If I see a high number of ping requests and a high number of pings unanswered, however, I will look for someone performing a ping scan on the network. A ping scan is used to identify all the active systems on a network. Is there any reason a system should perform such an operation? Watch out for your network management tools -- they may use a ping scan to build one of those lovely network maps. Whatever the reason, you need to check out who is ping scanning and why. We certainly don't want ping scans coming in from the Internet – consider blocking all inbound ICMP Echo requests to thwart these probes.

OS fingerprinting packets
OS Fingerprinting is a technology used to identify the operating system and version running on a computer. There are several tools that are used for OS fingerprinting: Xprobe, nmap, and LANguard Network Scanner.

In the early days of OS fingerprinting, tools used TCP connections and banner pages to determine what OS was running on a system. Banners are initial connection details that are displayed when you reach an open service such as FTP or telnet. Many times, the operating system identifies itself when the initial connection is established.

In recent years, however, many FTP servers do not disclose their operating system by default anymore. This makes OS fingerprinting with TCP difficult or impossible -- this is where ICMP comes into play.

ICMP-based OS fingerprinting uses a technique documented by Ofir Arkin in ICMP Usage in Scanning. ICMP-based OS fingerprinting tools send an assortment of ICMP packets that are well-formed or malformed and watch the replies. Operating systems respond in a variety of ways -- enabling the attacker to classify those operating systems and decide the next step based on operating system vulnerabilities.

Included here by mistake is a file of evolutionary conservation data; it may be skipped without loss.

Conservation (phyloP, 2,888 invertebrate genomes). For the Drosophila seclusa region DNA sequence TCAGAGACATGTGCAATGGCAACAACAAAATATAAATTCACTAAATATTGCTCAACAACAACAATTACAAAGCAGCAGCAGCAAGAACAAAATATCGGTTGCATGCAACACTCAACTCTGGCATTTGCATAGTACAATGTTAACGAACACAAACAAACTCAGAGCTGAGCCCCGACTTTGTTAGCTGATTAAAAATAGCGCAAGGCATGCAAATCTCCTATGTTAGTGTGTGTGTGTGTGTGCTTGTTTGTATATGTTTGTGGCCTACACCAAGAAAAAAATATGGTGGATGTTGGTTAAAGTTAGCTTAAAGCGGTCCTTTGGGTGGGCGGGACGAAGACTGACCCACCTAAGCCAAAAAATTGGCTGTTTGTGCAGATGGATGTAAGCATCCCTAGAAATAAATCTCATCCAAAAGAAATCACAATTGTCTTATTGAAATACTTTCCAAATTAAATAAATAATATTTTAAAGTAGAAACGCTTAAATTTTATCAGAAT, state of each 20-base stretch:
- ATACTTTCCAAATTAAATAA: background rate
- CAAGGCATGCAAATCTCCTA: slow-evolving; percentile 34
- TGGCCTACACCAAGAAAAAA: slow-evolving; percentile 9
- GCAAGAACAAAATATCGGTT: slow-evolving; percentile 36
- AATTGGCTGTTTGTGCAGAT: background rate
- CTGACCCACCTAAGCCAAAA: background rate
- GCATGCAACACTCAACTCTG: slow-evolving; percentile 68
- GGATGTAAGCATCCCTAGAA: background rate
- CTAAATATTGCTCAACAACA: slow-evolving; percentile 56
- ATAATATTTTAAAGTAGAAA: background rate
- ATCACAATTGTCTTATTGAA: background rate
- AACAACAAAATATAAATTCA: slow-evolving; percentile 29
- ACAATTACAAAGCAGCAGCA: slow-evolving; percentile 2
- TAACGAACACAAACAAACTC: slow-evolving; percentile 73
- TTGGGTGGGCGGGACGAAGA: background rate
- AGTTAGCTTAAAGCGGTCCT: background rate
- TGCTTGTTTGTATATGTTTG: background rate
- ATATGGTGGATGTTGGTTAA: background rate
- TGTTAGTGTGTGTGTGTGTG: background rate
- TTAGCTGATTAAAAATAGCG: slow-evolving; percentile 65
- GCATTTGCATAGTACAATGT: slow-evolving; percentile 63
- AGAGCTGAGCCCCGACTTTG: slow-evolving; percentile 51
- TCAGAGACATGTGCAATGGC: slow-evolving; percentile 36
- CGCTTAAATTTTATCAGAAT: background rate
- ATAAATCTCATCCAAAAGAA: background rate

The following ICMP packets are commonly used during OS fingerprinting:

  • Echo requests (ICMP Type 8) and replies (ICMP Type 0)
  • Host Parameter Problem (ICMP Type 12)
  • Time stamp requests (ICMP Type 13) and replies (ICMP Type 14)
  • Information request (ICMP Type 15) and replies (ICMP Type 16)
  • Address mask request (ICMP Type 17) and replies (ICMP Type 18)
  • Router Solicitation (ICMP Type 10) and replies (ICMP Type 9)

OS fingerprinting tools may not use all these packet types, but they do typically use several of them during their fingerprinting operation. In reviewing the EtherPeek Summary Statistics window shown in Figure 1, we can see ICMP Router Solicitations, Timestamp Requests/Responses and Address Mask Requests/Replies have been seen. Since these types of ICMP messages are rarely used for legitimate purposes, we must look closely to see if someone is running OS fingerprinting on the network. Perhaps we would place a protocol analyzer on the network and define special filters simply looking for these suspect packet types.

Network/host redirection
When a host sends a packet to a router that knows it is not the best router to get to the destination, that receiving router sends an ICMP Redirect for Network/Host packet back to the source. This redirection packet contains the IP address of the preferred router that the host should use.